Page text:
Girl, I’ve been pursuing the same goal: “I’m determined to be intentional about what I bring into my home.” Looking forward to joining you in that 31 day challenge :) . Ever since reading “Organized Simplicity” I went on a 10 day organize binge to cut out the useless and “ugly.” Ive made my piles of give, sell, toss after going through my house, and Ive even blogged about it (http://thehomemakerspost.com/2012/08/29/10-day-challenge-organize-my-home-from-corner-to-corner-day-1/ ) I havent quite accomplished my goal of only having useful and beautiful items in our house…I need to slowly work on the beautiful part in particular. Hopefully this 31 day challenge will help further wean out, and add intentional items to our home.

  42. 49

    What an inspiring post, Nester. I can relate to EVERYTHING you’ve said! I am also a life-long decorating lover (and a blogger), and face the same struggles when it comes to balancing my craving for beauty / creativity with my desire to keep things simple. One thing I’ve noticed since having kids is that the annoyances that steal happiness from my day are almost always connected to having too much ‘stuff’ (too many toys to tidy, too much clothes to wash, too much Tupperware spilling out of the drawers, and on it goes!) I’m really looking forward to your 31 Days Series!! ~Kerri

    • 50

      I cannot agree with you more, yes, I’ve finally learned the same thing about those annoyances, so well said!!!

  43. 51

    Ahhh! Are you reading my mind? This has been the theme echoing in my life for the last several weeks. It all started when my 19 year old announced that he was moving out at the end of September to feel more independent. He has been a huge help to me and my husband as we are managing a now 9 month old. I thought of all the things that he does that we will now have to figure out how to do in addition to our responsibilities. I thought of all the clutter and stuff neatly tucked into places that would explode with items if they were messed with too much. I started searching for helps to get my stuff in order and I am now on my way. It’s a slow, tedious, and sometimes painful process but I am loving it. Thank you for being willing to share your process with us. I plan to link up and share a little glimpse of mine.

  44. 52

    oh man, i need this so much! i was so frustrated today because i cannot find either one of my awesome but under-used baby carriers for a beach trip. how does one lose a brand new ergo in a small house? too much stuff. i love your words but i mostly love how you pointed me straight to the gospel and what jesus said on it. i truly want my heart to line up with his.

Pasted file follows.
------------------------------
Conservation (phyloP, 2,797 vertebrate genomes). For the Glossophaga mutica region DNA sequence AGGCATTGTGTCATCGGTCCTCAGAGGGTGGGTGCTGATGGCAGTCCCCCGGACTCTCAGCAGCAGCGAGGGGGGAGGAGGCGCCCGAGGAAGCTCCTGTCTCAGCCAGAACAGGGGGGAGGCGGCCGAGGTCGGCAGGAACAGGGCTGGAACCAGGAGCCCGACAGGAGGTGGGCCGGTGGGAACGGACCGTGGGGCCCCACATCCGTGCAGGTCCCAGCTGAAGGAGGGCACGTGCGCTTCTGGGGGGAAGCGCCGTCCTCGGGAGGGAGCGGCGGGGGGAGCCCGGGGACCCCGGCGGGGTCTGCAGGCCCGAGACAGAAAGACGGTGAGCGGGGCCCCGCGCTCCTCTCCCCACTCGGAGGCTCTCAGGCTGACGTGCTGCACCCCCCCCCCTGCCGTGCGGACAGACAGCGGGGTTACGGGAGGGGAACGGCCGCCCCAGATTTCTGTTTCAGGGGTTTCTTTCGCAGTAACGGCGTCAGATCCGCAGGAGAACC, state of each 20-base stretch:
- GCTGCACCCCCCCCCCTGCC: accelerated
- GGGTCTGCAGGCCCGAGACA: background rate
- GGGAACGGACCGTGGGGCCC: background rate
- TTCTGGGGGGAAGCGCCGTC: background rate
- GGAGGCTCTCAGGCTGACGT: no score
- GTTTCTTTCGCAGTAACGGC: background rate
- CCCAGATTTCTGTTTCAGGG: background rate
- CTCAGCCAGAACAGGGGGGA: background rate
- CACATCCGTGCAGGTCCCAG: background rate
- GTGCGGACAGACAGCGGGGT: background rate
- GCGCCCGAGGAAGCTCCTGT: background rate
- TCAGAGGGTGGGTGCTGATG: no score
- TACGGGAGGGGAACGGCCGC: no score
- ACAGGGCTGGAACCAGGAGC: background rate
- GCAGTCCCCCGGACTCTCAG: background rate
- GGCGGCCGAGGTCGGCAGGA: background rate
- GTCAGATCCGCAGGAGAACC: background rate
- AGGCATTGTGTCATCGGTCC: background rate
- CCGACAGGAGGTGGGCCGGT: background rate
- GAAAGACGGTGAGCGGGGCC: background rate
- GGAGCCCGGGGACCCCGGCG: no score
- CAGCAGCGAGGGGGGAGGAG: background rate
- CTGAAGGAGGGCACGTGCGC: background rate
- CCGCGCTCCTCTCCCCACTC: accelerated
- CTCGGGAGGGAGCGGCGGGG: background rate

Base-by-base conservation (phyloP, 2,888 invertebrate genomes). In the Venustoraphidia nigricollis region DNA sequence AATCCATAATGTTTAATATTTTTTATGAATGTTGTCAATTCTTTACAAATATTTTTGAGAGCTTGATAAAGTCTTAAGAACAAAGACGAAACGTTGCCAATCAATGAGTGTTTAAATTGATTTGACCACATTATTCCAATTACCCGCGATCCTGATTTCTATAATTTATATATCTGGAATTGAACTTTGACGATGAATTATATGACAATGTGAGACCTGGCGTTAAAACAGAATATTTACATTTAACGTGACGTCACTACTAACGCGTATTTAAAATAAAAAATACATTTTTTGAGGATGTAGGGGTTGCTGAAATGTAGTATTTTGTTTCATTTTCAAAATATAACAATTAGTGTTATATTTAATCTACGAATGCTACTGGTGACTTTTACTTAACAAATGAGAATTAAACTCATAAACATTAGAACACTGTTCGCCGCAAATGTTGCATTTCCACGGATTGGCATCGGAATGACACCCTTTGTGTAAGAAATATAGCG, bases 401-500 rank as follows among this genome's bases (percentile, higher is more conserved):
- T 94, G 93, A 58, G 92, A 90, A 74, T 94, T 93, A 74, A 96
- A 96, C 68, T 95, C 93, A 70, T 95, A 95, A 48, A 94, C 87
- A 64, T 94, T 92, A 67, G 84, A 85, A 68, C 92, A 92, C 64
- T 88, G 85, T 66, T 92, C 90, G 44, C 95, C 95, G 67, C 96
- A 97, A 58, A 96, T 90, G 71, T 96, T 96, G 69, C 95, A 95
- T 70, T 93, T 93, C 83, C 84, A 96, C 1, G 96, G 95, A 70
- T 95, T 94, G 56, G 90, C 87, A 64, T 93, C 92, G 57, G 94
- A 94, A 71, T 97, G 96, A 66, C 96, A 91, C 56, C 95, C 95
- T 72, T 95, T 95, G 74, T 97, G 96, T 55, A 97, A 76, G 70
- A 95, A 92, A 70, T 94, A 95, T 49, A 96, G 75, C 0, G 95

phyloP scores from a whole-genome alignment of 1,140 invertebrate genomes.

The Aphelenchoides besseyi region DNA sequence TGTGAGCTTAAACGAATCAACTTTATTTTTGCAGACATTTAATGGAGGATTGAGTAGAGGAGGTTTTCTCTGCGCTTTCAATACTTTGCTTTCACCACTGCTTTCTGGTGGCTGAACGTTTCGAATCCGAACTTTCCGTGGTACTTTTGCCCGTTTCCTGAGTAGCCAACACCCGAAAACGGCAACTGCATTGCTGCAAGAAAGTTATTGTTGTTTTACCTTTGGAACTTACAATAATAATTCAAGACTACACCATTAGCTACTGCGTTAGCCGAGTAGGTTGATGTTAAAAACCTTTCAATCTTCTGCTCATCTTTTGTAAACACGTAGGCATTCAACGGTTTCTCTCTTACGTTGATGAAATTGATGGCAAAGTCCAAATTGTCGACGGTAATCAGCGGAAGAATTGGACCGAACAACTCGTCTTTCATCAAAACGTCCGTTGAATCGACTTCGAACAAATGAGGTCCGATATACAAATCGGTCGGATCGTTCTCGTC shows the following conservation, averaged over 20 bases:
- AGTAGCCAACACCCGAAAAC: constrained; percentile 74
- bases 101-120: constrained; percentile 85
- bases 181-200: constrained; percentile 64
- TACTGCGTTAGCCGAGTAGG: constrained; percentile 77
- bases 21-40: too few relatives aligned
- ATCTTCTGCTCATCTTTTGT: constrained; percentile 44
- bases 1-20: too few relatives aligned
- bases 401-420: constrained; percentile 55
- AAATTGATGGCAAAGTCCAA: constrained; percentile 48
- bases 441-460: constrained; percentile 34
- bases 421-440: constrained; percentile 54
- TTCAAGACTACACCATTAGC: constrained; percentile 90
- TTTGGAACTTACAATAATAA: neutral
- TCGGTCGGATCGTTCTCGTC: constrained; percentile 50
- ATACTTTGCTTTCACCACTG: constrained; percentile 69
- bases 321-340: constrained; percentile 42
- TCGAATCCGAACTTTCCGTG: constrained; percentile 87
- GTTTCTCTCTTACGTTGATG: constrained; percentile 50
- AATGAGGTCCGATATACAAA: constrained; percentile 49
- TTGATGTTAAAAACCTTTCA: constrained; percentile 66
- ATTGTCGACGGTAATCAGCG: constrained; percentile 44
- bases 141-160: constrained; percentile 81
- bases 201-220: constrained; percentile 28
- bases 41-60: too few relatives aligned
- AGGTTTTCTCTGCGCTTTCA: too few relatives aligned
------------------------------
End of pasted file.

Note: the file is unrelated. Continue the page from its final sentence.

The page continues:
45. 53

    while i have loved & followed you for years, i really fell hard for you when you went to africa. i can completely relate with this post in its entirety ( except i am on my 3rd bag)…(and i\’m praying/waiting/hoping to go to africa) but i began downsizing all the stuff in our home a few years ago too. it was consuming me. even if just the upkeep of all the stuff. i have a large family & we all love our stuff & we all attach meaning to our possessions too….so , it hasn\’t been an overnight change that i would love to say i\’ve completed. still a work in progress. still a change in my heart. i love this side of you nester & love that you open up and share it. xoxo

  46. 54

    It is interesting how many are feeling similar pulls to downsize. I think God is working in our generation!

    While living in a less-than-desirable rental house for 2 years, I’ve been learning a lot about coveting and contentment, and yet how fickle I am. One day, I’m ready to clean out my house, and the next I’m wanting a new area rug! Ugh. But God knows this … our flesh is weak, and we just have to keep going back to the cross to repent.

    I’m just starting “7″ … just finished the first two chapters. Good stuff.

  47. 55

    I struggle with this too because my passion is creating beautiful surroundings and I too crave beauty. I often fight with myself about whether I’m being frivolous, but in the end, it’s not “stuff” I want, but the creative process that I love and having a haven in our home. Lately, I’ve been challenging myself to create a more meaningful space, not just beautiful. Anyhow, I could go on and on. Look forward to your series. I think I will join you in 31 days (although I’m scared) with the topic of FOCUS.

  48. 56
    Melanie says:

    Great post. I m super excited to read your 31 days series as you will be speaking to my heart. I will be attending the Becoming conference and can ‘t wait to hear you in person.

  49. 57

    hmmm. you said a lot of what has been running through my mind lately. can’t wait for your series:)

  50. 58

    I started reading that book a few months ago and it was so convicting. I need to restart it and finish it. I am looking forward to your 31 days series.

  51. 59